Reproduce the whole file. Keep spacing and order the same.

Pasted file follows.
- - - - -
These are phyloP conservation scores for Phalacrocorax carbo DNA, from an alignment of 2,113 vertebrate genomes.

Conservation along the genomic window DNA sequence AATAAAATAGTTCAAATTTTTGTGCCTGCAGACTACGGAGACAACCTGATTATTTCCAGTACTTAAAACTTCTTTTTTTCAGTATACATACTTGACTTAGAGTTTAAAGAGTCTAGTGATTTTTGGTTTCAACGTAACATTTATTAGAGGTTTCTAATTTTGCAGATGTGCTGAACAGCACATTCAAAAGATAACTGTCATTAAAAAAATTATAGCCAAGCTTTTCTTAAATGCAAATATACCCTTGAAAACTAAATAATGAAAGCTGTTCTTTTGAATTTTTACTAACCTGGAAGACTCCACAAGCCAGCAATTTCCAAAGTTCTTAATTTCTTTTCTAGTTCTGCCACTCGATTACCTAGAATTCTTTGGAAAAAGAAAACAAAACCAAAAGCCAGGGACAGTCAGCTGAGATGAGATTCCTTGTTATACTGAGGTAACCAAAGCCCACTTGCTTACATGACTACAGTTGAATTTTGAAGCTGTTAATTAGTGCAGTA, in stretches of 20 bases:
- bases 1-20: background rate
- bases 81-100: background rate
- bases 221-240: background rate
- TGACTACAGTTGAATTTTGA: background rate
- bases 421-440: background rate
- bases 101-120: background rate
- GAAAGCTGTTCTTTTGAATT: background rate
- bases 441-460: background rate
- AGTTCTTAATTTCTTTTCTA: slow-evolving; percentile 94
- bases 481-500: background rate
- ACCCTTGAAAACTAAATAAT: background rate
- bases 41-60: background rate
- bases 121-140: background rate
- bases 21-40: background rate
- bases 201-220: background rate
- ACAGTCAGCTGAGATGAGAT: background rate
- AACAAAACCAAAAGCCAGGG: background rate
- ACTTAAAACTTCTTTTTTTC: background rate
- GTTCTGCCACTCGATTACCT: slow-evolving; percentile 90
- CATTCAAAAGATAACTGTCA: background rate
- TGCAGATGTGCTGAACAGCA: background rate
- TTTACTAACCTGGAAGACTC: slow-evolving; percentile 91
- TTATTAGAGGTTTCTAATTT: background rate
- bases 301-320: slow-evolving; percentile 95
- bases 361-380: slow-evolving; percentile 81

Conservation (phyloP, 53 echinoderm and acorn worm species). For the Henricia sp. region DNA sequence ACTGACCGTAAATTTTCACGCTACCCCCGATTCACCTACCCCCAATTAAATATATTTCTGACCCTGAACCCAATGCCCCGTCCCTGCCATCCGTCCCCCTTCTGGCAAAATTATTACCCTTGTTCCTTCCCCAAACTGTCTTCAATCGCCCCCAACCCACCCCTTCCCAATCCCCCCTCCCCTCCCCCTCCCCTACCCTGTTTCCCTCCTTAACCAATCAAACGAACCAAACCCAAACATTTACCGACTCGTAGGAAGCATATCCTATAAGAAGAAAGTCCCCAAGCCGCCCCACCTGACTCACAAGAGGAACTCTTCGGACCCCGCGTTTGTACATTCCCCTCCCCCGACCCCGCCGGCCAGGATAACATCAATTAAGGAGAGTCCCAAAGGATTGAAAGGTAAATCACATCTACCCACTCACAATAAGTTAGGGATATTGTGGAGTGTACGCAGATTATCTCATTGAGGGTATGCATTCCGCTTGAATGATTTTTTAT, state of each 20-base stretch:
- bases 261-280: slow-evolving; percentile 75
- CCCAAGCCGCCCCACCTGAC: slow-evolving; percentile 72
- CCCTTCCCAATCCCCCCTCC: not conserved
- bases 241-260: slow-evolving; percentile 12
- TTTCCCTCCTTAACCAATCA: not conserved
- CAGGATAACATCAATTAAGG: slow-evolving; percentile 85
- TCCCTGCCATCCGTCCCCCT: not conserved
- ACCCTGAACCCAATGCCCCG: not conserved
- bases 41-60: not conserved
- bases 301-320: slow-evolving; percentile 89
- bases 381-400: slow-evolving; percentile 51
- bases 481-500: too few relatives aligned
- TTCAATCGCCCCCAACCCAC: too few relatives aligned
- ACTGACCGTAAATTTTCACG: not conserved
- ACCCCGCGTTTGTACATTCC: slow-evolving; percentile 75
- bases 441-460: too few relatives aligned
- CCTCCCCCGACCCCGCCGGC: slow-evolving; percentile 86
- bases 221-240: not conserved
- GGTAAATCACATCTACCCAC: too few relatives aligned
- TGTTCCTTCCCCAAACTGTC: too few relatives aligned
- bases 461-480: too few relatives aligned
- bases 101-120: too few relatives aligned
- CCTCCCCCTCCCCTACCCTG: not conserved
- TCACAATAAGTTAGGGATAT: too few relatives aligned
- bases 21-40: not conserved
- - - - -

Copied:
These are phyloP conservation scores for Phalacrocorax carbo DNA, from an alignment of 2,113 vertebrate genomes.

Conservation along the genomic window DNA sequence AATAAAATAGTTCAAATTTTTGTGCCTGCAGACTACGGAGACAACCTGATTATTTCCAGTACTTAAAACTTCTTTTTTTCAGTATACATACTTGACTTAGAGTTTAAAGAGTCTAGTGATTTTTGGTTTCAACGTAACATTTATTAGAGGTTTCTAATTTTGCAGATGTGCTGAACAGCACATTCAAAAGATAACTGTCATTAAAAAAATTATAGCCAAGCTTTTCTTAAATGCAAATATACCCTTGAAAACTAAATAATGAAAGCTGTTCTTTTGAATTTTTACTAACCTGGAAGACTCCACAAGCCAGCAATTTCCAAAGTTCTTAATTTCTTTTCTAGTTCTGCCACTCGATTACCTAGAATTCTTTGGAAAAAGAAAACAAAACCAAAAGCCAGGGACAGTCAGCTGAGATGAGATTCCTTGTTATACTGAGGTAACCAAAGCCCACTTGCTTACATGACTACAGTTGAATTTTGAAGCTGTTAATTAGTGCAGTA, in stretches of 20 bases:
- bases 1-20: background rate
- bases 81-100: background rate
- bases 221-240: background rate
- TGACTACAGTTGAATTTTGA: background rate
- bases 421-440: background rate
- bases 101-120: background rate
- GAAAGCTGTTCTTTTGAATT: background rate
- bases 441-460: background rate
- AGTTCTTAATTTCTTTTCTA: slow-evolving; percentile 94
- bases 481-500: background rate
- ACCCTTGAAAACTAAATAAT: background rate
- bases 41-60: background rate
- bases 121-140: background rate
- bases 21-40: background rate
- bases 201-220: background rate
- ACAGTCAGCTGAGATGAGAT: background rate
- AACAAAACCAAAAGCCAGGG: background rate
- ACTTAAAACTTCTTTTTTTC: background rate
- GTTCTGCCACTCGATTACCT: slow-evolving; percentile 90
- CATTCAAAAGATAACTGTCA: background rate
- TGCAGATGTGCTGAACAGCA: background rate
- TTTACTAACCTGGAAGACTC: slow-evolving; percentile 91
- TTATTAGAGGTTTCTAATTT: background rate
- bases 301-320: slow-evolving; percentile 95
- bases 361-380: slow-evolving; percentile 81

Conservation (phyloP, 53 echinoderm and acorn worm species). For the Henricia sp. region DNA sequence ACTGACCGTAAATTTTCACGCTACCCCCGATTCACCTACCCCCAATTAAATATATTTCTGACCCTGAACCCAATGCCCCGTCCCTGCCATCCGTCCCCCTTCTGGCAAAATTATTACCCTTGTTCCTTCCCCAAACTGTCTTCAATCGCCCCCAACCCACCCCTTCCCAATCCCCCCTCCCCTCCCCCTCCCCTACCCTGTTTCCCTCCTTAACCAATCAAACGAACCAAACCCAAACATTTACCGACTCGTAGGAAGCATATCCTATAAGAAGAAAGTCCCCAAGCCGCCCCACCTGACTCACAAGAGGAACTCTTCGGACCCCGCGTTTGTACATTCCCCTCCCCCGACCCCGCCGGCCAGGATAACATCAATTAAGGAGAGTCCCAAAGGATTGAAAGGTAAATCACATCTACCCACTCACAATAAGTTAGGGATATTGTGGAGTGTACGCAGATTATCTCATTGAGGGTATGCATTCCGCTTGAATGATTTTTTAT, state of each 20-base stretch:
- bases 261-280: slow-evolving; percentile 75
- CCCAAGCCGCCCCACCTGAC: slow-evolving; percentile 72
- CCCTTCCCAATCCCCCCTCC: not conserved
- bases 241-260: slow-evolving; percentile 12
- TTTCCCTCCTTAACCAATCA: not conserved
- CAGGATAACATCAATTAAGG: slow-evolving; percentile 85
- TCCCTGCCATCCGTCCCCCT: not conserved
- ACCCTGAACCCAATGCCCCG: not conserved
- bases 41-60: not conserved
- bases 301-320: slow-evolving; percentile 89
- bases 381-400: slow-evolving; percentile 51
- bases 481-500: too few relatives aligned
- TTCAATCGCCCCCAACCCAC: too few relatives aligned
- ACTGACCGTAAATTTTCACG: not conserved
- ACCCCGCGTTTGTACATTCC: slow-evolving; percentile 75
- bases 441-460: too few relatives aligned
- CCTCCCCCGACCCCGCCGGC: slow-evolving; percentile 86
- bases 221-240: not conserved
- GGTAAATCACATCTACCCAC: too few relatives aligned
- TGTTCCTTCCCCAAACTGTC: too few relatives aligned
- bases 461-480: too few relatives aligned
- bases 101-120: too few relatives aligned
- CCTCCCCCTCCCCTACCCTG: not conserved
- TCACAATAAGTTAGGGATAT: too few relatives aligned
- bases 21-40: not conserved